Four Misconceptions of Industrial-Scale Energy Storage Systems
The challenge is this: businesses need to reduce their carbon footprints, without breaking the bank. Enter energy storage.
Energy storage, often in the form of battery storage, plays a critical role in the clean energy transition and is a cost-effective tool that companies can leverage to meet ambitious clean energy targets. And as environmental, social, and corporate governance (ESG) initiatives become more important to various stakeholders, from customers to employees, the pressure is on to ramp up sustainability performance without impacting production.
Energy storage not only helps companies to dramatically reduce electricity costs at facilities, but also allows them to take advantage–even optimize—renewable generation, such as solar or wind. In fact, some states such as Massachusetts and Hawaii, have recognized the importance of energy storage by mandating it be collocated with all future solar developments. Many other states have created energy storage tax incentives to increase the amount of energy storage that is on the grid.
If energy storage is so beneficial to the industrial sector, why isn’t everyone running out right now to add storage to their manufacturing facilities? The answer: they should be! Another, more nuanced answer is that there are some common misconceptions about energy storage that may hold businesses back.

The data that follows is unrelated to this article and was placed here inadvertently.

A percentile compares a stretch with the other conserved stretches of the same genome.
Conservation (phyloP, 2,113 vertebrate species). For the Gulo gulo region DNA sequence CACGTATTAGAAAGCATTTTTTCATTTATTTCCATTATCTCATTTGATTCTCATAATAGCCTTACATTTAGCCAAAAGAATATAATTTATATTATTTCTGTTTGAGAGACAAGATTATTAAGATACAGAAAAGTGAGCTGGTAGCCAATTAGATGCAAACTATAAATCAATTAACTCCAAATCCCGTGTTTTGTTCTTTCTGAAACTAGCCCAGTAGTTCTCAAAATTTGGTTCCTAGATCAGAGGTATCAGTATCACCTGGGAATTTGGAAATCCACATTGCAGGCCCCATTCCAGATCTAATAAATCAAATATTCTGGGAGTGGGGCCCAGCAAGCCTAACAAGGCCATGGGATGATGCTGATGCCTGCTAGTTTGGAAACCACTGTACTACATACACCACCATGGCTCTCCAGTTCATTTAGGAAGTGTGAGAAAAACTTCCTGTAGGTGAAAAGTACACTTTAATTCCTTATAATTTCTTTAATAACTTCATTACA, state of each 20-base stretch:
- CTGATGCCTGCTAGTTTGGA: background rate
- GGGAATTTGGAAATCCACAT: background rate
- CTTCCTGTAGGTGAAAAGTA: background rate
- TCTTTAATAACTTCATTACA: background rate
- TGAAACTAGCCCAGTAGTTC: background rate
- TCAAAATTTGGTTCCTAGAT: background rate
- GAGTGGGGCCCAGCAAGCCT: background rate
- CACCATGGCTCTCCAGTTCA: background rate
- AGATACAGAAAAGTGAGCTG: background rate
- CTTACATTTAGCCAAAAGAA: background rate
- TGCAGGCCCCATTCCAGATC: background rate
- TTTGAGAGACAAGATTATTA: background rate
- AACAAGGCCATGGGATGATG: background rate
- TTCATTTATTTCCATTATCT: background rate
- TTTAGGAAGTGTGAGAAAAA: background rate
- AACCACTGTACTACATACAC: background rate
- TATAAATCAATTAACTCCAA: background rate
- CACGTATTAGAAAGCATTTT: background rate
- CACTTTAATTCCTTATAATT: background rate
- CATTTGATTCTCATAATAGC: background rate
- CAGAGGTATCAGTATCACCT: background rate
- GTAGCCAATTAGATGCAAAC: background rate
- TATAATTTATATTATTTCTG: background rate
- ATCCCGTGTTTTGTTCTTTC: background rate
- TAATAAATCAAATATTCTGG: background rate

As a business development professional at Convergent Energy + Power, a leading developer of energy storage solutions with over a decade of expertise, it’s my job to help businesses evaluate how much money they can save with energy storage and how much they can reduce their carbon footprints.
I spend my days on the phone with facility energy managers and can say that a majority of the people in these roles are interested in the doors that battery storage can open. But misconceptions about energy storage may have precluded them from considering it more seriously … until now.
Four Common Misconceptions of Energy Storage
#1: Batteries will interfere with my critical infrastructure!
This is a common (and understandable) objection from essential facilities like hospitals and data centers, where any blip in power supply could have an immediate impact on patients and customers. Fortunately, Convergent connects our energy storage systems in parallel with your utility.